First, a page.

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Iron Deficiency Anemia
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What is iron deficiency?
Iron deficiency is a condition resulting from too little iron in the body. Iron deficiency is the most common nutritional deficiency and the leading cause of anemia in the world. In the USA, despite food fortification, iron deficiency is on the rise in certain populations. Iron deficiency at critical times of growth and development can result in premature births, low birth weight babies, delayed growth and development, delayed normal infant activity and movement. Iron deficiency can result in poor memory or poor cognitive skills (mental function) and can result in poor performance in school, work,and in military or recreational activities. Lower IQs have been linked to iron deficiency occurring during critical periods of growth.
Signs and symptoms of iron deficiency
A person who is iron deficient may also be anemic and as a result may have one or more symptoms of anemia. These can include, chronic fatigue, weakness, dizziness, headaches, depression, sore tongue, sensitivity to cold (low body temp), shortness of breath doing simple tasks (climbing stairs, walking short distances, doing housework), restless legs syndrome, pica (the desire to chew ice or non-food items,) and loss of interest in work, recreation, relationships, and intimacy.
Causes iron deficiency
Iron deficiency can be the result of numerous and multiple causes. These fall into two broad categories: an increased need for iron and/or decreased intake or absorption of iron.
Iron deficiency can occur during rapid periods of growth. For this reason nature makes certain that developing fetuses, newborns and infants up until the age of about six months have an ample supply of iron. Conditions that result in iron deficiency include blood loss from heavy menstruation, pregnancy, frequent or excessive blood donation, fibroids, digestive tract disease (including infections), as well as surgeries and accidents. Iron deficiency can also be caused by certain medications, some dietary supplements or substances that cause bleeding such as pain relievers with aspirin, and also as a result of poisoning from lead, toxic chemicals or alcohol abuse.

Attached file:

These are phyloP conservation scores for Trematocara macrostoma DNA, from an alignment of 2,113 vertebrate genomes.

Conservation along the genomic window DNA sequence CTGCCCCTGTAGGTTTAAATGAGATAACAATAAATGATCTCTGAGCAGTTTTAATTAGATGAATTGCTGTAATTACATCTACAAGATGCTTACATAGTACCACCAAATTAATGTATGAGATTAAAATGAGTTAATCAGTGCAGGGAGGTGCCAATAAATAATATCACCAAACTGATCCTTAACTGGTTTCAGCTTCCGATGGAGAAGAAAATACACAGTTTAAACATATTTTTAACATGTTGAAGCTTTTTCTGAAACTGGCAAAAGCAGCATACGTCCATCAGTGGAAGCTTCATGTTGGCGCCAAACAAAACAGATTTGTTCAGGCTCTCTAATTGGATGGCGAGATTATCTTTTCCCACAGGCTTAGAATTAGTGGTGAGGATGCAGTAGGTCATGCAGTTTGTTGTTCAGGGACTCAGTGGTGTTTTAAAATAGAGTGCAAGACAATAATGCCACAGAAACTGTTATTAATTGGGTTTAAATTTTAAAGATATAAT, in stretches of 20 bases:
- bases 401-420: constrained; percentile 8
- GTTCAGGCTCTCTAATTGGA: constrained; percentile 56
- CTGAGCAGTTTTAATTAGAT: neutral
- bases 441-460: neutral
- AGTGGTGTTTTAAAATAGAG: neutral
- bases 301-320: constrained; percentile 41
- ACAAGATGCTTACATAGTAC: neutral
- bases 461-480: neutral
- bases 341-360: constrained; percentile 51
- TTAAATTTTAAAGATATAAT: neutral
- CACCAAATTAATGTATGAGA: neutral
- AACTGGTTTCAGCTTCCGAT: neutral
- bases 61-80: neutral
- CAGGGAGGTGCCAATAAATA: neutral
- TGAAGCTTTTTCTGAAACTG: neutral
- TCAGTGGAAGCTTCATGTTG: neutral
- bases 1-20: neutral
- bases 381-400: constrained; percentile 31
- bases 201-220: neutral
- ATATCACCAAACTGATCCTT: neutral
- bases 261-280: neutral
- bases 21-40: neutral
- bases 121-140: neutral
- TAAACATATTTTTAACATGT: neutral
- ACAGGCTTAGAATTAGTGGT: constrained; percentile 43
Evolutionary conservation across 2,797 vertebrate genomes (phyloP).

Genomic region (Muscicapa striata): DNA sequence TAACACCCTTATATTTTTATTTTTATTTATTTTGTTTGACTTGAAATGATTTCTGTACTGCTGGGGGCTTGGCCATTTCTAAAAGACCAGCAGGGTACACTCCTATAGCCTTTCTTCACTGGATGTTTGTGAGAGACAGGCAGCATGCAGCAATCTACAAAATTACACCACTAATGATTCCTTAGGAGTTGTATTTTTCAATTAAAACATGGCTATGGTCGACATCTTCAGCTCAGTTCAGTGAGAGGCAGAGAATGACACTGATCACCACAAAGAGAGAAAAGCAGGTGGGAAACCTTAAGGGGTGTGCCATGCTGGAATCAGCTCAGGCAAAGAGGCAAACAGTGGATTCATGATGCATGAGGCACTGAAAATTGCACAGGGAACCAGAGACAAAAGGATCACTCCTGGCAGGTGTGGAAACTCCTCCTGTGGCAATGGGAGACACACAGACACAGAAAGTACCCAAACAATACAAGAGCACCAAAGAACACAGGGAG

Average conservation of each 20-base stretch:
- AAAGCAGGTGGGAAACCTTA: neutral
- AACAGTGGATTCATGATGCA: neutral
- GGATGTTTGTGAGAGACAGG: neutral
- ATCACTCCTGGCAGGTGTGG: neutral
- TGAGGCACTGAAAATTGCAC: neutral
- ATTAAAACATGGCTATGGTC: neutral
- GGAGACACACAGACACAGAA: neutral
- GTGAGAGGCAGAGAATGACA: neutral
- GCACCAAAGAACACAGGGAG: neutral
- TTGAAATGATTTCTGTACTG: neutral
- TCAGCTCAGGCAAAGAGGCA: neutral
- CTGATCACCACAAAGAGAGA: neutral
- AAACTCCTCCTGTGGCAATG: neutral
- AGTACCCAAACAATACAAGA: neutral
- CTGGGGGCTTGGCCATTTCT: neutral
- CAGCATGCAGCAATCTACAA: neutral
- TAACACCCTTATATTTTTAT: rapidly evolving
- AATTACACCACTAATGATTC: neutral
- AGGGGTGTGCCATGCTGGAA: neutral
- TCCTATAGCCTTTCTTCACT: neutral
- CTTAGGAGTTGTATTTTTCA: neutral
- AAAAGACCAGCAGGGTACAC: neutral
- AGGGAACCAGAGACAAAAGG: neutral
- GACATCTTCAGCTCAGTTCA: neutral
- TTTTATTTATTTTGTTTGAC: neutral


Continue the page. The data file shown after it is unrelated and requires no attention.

Decreased intake or absorption
Decreased intake or absorption can occur in diets that do not include heme iron, the iron in meat and shellfish. Heme iron is absorbed more efficiently than non-heme iron found in plants and dietary supplements. Other nutrients, however, such as vitamins C and B12, folate or zinc can facilitate sufficient non-heme iron absorption. Consuming certain foods and medications can interfere with the absorption of iron. These include dairy products, coffee, tea, chocolate, eggs, and fiber. Medication that inhibit iron absorption include antacids, proton pump inhibitors (to treat acid reflux) or calcium supplements. Diseases conditions can also limit iron absorption; this can happen as a result of insufficient stomach acid, lack of intrinsic factor (hormone needed to absorb vitamin B12), celiac disease, inflammatory conditions such as Crohn’s disease, and in autoimmune diseases and hormone imbalances.